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"Though never grass should cloath the naked ground, "Nor ever healing plant or wholfome herb be found. "None, none were found when I bewail'd their want; "Nor wholfome herb was found, nor healing plant, "To ease Amyntas of his cruel pains,

In vain I fearch'd the valleys, hills and plains; But wither'd leaves alone appear'd to view, "Or poisonous weeds diftilling deadly dew. "And if fome naked stalk, not quite decay'd, "To yield a fresh and friendly bud essay'd, "Soon as I reach'd to crop the tender shoot, "A fhrieking mandrake kill'd it at the root. "Witness to this, ye fawns of every wood, "Who at the prodigy astonish'd stood. "Well I remember what fad figns ye made, "What showers of unavailing tears ye fhed; "How each ran fearful to his moffy cave, "When the laft gafp the dear Amyntas gave. "For then the air was fill'd with dreadful cries, "And fudden night o'erspread the darken'd skies; "Phantoms, and fiends, and wandering fires appear'd, "And screams of ill-prefaging birds were heard. "The foreft fhook, and flinty rocks were cleft, "And frighted streams their wonted channels left; "With frantic grief o'erflowing fruitful ground, "Where many a herd and harmless fwain was drown'd; "While I forlorn and defolate was left, "Of every help, of every hope bereft ; "To every element expos'd I lay,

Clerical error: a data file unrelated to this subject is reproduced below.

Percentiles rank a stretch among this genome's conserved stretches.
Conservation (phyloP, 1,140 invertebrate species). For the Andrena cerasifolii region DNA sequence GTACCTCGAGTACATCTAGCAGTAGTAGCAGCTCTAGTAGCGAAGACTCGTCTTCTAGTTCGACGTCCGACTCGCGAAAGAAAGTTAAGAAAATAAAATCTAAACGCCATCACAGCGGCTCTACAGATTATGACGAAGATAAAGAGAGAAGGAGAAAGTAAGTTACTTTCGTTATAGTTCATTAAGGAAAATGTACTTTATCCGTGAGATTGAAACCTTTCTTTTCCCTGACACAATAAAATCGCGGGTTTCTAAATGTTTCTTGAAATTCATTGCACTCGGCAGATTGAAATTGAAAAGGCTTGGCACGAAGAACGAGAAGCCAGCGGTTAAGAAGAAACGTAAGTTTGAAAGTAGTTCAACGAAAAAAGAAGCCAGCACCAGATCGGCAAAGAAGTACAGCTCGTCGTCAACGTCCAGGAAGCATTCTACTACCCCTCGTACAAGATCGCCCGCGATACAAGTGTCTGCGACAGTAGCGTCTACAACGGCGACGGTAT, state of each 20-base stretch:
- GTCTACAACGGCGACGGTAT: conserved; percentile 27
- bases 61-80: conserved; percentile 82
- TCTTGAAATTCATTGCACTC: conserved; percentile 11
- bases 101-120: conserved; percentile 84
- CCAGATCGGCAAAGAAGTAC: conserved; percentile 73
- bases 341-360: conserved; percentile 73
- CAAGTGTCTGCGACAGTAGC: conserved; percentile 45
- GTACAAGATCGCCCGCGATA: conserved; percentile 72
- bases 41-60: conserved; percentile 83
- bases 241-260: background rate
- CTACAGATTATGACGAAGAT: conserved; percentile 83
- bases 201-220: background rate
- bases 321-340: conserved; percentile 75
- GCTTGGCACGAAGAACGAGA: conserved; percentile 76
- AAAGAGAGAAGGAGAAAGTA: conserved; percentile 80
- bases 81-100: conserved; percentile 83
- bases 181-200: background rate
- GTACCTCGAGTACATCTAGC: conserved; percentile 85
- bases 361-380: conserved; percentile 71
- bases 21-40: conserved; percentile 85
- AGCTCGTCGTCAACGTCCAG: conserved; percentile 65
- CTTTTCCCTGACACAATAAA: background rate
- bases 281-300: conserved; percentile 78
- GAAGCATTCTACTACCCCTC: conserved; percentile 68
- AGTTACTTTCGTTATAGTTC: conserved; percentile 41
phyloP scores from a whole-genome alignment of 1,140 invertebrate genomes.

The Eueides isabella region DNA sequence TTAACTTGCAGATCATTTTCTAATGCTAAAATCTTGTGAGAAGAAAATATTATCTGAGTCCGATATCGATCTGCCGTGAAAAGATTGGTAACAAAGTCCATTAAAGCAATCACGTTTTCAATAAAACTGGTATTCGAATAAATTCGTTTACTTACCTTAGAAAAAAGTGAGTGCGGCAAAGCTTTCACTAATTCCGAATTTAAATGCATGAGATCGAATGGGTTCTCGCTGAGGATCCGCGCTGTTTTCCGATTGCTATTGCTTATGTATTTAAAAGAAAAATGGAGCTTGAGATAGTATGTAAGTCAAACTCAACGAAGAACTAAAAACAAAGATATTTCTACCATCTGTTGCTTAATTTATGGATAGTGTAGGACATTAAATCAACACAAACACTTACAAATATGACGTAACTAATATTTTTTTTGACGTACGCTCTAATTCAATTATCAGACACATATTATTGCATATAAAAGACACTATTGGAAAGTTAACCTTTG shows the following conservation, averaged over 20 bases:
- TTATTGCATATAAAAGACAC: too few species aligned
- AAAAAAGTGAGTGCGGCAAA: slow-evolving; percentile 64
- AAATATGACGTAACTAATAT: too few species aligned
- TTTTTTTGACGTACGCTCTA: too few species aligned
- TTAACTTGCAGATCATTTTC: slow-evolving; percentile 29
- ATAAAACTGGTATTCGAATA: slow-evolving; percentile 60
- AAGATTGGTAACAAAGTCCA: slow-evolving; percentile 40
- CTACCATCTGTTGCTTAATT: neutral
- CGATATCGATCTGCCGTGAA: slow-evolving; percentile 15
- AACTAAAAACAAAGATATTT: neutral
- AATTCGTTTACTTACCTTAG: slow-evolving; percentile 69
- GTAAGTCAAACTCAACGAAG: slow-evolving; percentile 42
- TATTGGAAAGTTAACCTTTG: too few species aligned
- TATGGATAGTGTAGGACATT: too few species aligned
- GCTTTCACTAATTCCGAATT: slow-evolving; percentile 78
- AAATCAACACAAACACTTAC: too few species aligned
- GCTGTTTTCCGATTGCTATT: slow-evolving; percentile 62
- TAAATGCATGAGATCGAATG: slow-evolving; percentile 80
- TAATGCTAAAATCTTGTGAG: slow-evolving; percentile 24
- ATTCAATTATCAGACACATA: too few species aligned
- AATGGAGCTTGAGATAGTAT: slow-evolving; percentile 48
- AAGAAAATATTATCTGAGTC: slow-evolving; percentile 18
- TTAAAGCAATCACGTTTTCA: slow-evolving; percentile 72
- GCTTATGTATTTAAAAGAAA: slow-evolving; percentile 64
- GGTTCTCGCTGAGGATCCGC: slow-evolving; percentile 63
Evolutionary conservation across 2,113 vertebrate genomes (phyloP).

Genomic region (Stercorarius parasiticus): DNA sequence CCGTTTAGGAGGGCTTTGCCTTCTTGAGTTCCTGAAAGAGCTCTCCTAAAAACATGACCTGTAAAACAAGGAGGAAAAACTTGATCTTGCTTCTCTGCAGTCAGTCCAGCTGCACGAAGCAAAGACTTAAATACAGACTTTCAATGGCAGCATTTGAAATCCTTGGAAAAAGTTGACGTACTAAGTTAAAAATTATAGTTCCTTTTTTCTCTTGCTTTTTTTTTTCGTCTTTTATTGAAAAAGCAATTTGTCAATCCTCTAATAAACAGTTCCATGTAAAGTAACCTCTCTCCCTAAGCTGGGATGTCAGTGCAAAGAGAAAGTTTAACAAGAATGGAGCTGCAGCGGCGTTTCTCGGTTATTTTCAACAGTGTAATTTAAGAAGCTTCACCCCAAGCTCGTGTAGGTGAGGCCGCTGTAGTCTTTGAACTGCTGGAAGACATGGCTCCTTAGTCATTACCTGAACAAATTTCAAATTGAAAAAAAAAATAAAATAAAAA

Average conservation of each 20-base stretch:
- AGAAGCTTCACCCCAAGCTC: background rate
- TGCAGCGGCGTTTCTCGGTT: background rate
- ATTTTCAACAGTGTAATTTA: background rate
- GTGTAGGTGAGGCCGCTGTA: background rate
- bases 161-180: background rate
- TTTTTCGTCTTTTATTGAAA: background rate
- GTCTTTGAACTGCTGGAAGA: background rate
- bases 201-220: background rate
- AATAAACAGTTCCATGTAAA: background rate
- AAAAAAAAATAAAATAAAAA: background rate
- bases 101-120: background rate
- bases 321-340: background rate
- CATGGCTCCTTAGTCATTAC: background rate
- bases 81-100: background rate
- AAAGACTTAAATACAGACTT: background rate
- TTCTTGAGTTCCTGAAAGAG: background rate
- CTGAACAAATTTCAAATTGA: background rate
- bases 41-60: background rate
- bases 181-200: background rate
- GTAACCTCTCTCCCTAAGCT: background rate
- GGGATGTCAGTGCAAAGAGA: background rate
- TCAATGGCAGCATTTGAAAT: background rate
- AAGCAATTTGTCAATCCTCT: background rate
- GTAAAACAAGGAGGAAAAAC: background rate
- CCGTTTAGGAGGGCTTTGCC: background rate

"And to my griefs a more defenceless prey.


"For thee, Amyntas, all these pains were borne, "For thee these hands were wrung, these hairs were torn; "For thee my foul to figh fhall never leave,